cops_api_dispatch ( cops_resp *response)

The cops_api_dispatch() polls the PEP for a response and retrieves it
for the CCAPI client. The parameter is a pointer to a cops_resp
structure; if not NULL, it is eventually filled with the response. If
the latter is not available the object referenced by this parameter is
left unchanged. Moreover the callback function specified in the
cops_api_open_session() (if any) is called. An explanation of the upcall
mechanism can be found in paragraph 4. Note however that the
cops_api_dispatch() is a non blocking call; if a response is not
available, it immediately returns control to the calling function.
Possible return values of cops_api_dispatch() are:

   COPS_API_OK     - dispatch successfully executed
   COPS_API_NOCOPS - COPS-ODRA PEP is not running on the ER
   COPS_API_INVREQ _ invalid request; session not in place
   COPS_API_SYSERR _ system error

3.2.8. cops_api_version()

The cops_api_version() call returns the version number of the CCAPI in
the form major*100+minor. Current version is 1.00.

4. Upcall mechanism

An upcall is invoked by cops_api_dispatch(), which executes the
procedure specified by the event_rtn parameter of the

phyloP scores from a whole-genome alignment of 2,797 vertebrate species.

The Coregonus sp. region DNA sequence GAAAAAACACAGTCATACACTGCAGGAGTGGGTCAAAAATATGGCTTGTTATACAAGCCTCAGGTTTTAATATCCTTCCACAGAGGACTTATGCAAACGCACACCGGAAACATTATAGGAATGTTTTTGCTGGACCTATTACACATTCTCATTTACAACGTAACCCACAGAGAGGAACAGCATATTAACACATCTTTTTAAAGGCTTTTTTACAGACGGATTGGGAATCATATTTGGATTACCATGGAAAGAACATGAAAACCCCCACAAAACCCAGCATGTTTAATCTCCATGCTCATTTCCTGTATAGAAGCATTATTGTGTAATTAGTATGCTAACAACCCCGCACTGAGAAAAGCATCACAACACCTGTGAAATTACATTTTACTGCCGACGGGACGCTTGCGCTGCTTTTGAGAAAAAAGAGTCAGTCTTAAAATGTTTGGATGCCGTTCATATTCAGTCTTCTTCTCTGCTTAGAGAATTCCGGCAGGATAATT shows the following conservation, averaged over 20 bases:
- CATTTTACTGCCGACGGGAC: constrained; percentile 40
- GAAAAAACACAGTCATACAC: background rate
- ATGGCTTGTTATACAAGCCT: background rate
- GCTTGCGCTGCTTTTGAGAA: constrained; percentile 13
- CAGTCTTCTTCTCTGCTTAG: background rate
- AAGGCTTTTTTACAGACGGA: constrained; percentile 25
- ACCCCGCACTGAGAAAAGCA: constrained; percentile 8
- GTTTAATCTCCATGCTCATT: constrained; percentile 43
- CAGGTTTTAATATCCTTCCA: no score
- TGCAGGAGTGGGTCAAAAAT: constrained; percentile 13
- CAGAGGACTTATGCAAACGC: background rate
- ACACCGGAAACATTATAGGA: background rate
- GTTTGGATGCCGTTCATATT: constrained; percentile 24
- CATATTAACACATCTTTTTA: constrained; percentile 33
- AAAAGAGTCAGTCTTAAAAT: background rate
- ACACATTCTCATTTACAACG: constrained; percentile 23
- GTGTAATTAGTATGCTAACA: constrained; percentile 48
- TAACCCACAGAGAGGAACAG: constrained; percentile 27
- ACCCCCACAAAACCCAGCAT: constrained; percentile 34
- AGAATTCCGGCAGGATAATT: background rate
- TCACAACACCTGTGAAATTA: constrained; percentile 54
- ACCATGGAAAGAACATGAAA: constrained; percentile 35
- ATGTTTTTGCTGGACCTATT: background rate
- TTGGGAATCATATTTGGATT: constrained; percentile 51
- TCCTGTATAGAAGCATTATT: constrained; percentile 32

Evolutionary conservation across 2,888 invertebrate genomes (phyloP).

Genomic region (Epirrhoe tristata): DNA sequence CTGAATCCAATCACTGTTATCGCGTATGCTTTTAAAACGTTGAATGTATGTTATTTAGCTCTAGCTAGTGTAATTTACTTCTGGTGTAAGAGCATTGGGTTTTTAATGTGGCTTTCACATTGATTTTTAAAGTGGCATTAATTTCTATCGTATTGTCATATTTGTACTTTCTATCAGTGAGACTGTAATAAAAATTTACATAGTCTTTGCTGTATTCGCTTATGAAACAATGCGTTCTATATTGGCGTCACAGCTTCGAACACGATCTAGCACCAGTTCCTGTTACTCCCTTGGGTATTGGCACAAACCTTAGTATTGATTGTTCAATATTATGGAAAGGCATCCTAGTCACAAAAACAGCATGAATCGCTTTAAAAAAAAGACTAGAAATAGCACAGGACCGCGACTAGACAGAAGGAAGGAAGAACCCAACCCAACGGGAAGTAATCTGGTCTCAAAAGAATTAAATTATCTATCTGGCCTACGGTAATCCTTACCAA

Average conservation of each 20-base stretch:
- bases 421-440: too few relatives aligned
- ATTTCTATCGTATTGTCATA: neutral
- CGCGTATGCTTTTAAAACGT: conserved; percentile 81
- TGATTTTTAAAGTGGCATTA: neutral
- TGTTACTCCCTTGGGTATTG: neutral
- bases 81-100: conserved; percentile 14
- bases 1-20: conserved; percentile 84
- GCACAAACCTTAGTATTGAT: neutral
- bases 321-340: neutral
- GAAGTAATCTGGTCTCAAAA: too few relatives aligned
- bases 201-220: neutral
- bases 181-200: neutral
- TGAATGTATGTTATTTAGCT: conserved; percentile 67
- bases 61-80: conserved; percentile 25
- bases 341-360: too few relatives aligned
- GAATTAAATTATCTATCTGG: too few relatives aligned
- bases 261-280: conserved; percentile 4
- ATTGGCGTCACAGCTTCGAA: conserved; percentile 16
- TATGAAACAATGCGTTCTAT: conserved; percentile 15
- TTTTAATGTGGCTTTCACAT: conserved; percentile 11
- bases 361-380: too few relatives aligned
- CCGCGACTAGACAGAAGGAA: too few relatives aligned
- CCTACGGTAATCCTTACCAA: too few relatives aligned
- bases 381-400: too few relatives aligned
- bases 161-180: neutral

cops_api_open_session() call (if specified).

The upcall function has the following synopsis:

   ccapi_callback ( cops_resp *response,
                    void *arg)

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It receives from cops_api_dispatch() the response just arrived and the
user specified parameter (represented by the event_rtn_arg parameter in
the cops_api_open_session() call). Based on these parameters it executes
an application specified routine. There are basically two types of
events that can trigger an upcall:

   - DECISION EVENT: this event notifies the CCAPI client about a
                     response from the PDP/BB, which could be either
                     positive (i.e. request accepted) or negative
                     (i.e. the request was rejected for some reason,
                      e.g. bandwidth unavailability or unsupported
   - ERROR EVENT:    it is used to signal error events directly
                     recognized by the PEP, e.g. invalid request or
                     excessive number or pending requests.

The type of event is contained in the response that is passed to the
ccapi_callback() (see paragraph 5). It also contains a code that
specifies the particular reason for that event. Possible codes for both
DECISION EVENTS and ERROR EVENTS are contained in tables 1 and 2 below: